Want to save money on home energy? Go to the library

Borrow a Home Energy Saving Kit to diagnose where utility bill money is leaking away

The pebble-dash and brick of our century-old semi has been hidden for more than a decade behind a new skin. The external insulation we fitted 16 years ago didn’t attract any grant. The contractors who fitted it only worked with large apartment buildings. So it was expensive to be ahead of the curve and pin slabs of bubblegum pink insulation onto the front and back walls of the house. But with that one step we banished our cold bridges.

You don’t want cold bridges. They are the parts of the walls where internal insulation stops – the joists between floors, or where walls meet roofs. When cold seeps in and meets your expensively produced warmth it can condense and produce damp and mould.

External insulation

We have a retrofitting mountain to climb and a cultural leap to spend resources on things that we can’t see. We feel the benefits of our external insulation every day in cold weather but it’s not something we can show off. The camera on home improvement shows doesn’t linger lovingly on external insulation or floor slabs that keep us toasty. We eat with our eyes when it comes to home makeovers.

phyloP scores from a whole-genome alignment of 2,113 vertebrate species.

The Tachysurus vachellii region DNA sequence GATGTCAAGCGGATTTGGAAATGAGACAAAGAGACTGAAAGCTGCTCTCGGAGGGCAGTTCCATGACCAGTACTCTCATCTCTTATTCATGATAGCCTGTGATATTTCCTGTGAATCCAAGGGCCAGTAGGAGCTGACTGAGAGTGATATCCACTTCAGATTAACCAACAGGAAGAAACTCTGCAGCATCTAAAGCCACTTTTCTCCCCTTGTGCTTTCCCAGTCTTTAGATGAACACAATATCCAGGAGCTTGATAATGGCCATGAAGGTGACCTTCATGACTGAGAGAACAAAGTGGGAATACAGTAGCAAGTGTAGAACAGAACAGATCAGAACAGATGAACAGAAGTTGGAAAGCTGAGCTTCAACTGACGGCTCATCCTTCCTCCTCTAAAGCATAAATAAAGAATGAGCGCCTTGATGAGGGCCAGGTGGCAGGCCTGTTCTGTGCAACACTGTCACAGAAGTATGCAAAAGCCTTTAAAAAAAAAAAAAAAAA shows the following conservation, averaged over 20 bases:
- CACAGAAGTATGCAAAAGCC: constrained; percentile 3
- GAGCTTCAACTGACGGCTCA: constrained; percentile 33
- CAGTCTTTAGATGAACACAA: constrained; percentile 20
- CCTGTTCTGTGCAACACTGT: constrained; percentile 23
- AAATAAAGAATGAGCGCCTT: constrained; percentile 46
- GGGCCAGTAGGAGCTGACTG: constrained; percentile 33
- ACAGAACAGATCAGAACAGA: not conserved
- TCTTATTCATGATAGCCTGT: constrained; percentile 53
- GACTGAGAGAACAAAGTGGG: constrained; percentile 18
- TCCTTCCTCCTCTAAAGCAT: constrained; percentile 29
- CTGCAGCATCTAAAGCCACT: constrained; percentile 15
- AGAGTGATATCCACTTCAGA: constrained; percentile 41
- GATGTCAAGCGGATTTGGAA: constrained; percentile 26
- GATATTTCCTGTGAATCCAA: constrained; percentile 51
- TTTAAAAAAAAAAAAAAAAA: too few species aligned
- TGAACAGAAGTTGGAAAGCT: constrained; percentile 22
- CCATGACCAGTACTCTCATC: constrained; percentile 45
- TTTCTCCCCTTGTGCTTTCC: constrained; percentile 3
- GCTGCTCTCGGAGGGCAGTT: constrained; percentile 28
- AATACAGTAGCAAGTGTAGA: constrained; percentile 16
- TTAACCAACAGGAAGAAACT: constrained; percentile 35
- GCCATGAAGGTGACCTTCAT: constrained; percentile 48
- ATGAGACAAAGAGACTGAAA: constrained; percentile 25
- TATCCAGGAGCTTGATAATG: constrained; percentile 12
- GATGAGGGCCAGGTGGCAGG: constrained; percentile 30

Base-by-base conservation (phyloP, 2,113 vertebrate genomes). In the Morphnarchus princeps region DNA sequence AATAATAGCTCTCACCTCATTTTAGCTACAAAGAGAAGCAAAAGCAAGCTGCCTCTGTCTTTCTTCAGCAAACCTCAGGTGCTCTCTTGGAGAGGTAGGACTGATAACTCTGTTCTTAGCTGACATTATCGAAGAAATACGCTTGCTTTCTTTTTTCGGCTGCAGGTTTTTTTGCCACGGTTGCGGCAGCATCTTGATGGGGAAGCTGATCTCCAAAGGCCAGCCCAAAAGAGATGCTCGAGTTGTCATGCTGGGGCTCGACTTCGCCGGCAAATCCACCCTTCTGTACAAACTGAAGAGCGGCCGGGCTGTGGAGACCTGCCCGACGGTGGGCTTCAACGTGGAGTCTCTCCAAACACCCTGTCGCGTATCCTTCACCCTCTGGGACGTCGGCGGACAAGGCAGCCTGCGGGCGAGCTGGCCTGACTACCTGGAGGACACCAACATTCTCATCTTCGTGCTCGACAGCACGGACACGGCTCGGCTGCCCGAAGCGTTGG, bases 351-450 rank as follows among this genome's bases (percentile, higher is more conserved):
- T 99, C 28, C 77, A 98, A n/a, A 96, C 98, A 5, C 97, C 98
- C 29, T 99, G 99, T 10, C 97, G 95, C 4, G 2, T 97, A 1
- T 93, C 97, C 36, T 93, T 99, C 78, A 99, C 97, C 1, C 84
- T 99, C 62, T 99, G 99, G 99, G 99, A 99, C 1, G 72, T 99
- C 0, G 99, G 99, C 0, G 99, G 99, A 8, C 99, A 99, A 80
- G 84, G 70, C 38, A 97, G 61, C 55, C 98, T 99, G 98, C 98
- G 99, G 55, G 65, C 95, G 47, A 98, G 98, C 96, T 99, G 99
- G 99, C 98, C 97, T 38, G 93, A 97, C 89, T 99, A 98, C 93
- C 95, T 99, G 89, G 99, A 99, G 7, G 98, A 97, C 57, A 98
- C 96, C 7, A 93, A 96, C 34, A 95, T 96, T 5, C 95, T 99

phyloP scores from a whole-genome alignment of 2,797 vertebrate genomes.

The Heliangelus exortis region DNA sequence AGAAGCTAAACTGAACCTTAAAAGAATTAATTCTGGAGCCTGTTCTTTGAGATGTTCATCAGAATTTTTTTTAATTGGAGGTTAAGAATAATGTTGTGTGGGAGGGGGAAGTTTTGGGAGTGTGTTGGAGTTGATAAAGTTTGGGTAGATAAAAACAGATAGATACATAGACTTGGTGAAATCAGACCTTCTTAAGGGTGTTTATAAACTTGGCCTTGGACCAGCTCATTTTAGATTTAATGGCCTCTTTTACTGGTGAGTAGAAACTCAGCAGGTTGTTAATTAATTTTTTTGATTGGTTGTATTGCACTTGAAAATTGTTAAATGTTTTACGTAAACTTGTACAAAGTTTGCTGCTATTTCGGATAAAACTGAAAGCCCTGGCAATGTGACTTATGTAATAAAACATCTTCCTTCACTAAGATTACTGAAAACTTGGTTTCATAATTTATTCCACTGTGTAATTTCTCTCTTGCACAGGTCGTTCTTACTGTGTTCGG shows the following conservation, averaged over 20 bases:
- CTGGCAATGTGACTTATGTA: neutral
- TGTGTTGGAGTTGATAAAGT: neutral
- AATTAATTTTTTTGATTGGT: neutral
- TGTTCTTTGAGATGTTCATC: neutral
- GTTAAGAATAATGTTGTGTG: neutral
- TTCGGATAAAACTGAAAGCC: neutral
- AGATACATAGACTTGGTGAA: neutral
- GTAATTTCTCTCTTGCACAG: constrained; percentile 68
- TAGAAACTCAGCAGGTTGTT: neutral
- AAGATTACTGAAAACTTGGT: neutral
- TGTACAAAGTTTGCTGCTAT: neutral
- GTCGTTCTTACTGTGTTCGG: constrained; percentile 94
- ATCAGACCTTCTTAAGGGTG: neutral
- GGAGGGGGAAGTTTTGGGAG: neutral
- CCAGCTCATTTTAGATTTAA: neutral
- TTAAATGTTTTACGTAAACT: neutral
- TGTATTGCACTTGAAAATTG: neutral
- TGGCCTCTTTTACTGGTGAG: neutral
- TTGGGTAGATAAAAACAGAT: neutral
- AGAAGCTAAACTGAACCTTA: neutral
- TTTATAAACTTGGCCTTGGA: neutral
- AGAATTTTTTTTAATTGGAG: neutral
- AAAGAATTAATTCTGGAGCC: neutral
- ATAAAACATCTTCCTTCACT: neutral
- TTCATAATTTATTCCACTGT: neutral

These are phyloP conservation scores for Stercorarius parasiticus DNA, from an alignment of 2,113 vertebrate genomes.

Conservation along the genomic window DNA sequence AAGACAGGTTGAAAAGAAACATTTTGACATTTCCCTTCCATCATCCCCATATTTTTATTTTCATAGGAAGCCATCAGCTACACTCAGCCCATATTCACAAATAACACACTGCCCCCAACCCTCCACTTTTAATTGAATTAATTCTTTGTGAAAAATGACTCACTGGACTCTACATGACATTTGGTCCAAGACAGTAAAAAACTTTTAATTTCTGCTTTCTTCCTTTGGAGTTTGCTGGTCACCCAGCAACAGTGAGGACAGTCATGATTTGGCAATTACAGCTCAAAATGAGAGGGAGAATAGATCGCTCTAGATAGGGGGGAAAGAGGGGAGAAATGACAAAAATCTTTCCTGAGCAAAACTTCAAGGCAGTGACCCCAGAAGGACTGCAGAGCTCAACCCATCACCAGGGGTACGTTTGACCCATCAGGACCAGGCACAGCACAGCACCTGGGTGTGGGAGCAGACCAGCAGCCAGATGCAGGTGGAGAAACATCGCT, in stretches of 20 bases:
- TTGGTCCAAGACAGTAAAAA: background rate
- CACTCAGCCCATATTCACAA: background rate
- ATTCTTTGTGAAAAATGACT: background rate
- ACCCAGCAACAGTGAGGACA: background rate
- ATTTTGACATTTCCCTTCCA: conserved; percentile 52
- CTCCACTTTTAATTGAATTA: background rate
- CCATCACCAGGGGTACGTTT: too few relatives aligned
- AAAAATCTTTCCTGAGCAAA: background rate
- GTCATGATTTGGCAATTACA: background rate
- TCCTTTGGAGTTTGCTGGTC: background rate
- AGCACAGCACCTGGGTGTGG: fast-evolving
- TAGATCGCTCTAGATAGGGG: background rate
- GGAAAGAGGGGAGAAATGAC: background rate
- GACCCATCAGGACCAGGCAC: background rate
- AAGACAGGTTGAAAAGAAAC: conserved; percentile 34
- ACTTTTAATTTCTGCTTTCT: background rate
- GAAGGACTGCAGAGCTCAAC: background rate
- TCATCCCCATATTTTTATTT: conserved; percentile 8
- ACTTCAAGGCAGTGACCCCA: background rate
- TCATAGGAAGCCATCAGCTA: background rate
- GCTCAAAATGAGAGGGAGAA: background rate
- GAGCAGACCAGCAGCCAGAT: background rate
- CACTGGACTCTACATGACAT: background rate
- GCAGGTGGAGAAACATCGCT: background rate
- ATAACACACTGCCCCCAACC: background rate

Dublin City Libraries have a piece of kit that might help you focus on the spends that save money. The Home Energy Saving Kit is free and available to borrow from libraries. It can tell you where your money is going when it comes to your energy bills. It’s also perfect for people renting, providing a mini energy audit to get the facts needed to talk to a landlord about where improvements can be made.


Heat sensor

The kit contains simple things like a fridge thermometer to assess if you’re overcooling your food. It’s an appliance that stays on 24/7 so a small reduction in the cooling temperature can save money. There’s a heat and humidity sensor, a stopwatch you can use to assess the flow of water on your shower. Reducing it can reduce your water heating bills.

There’s also a futuristic heat sensor gun. If you have small people in your house this will be hugely popular. The sensor casts a light on the wall, changing colour to indicate colder parts that may need insulation improvements. It’s like X-ray eyes for wall insulation.

The simplest and cheapest element is a brass radiator key. Bleeding your radiators once a year is recommended to get rid of any air and help them run more efficiently. It’ll never be a glamorous or exciting job that you’ll rush to share on social media. But for a couple of euro a radiator key can be a properly sound investment.

Catherine Cleary is co-founder of Pocket Forests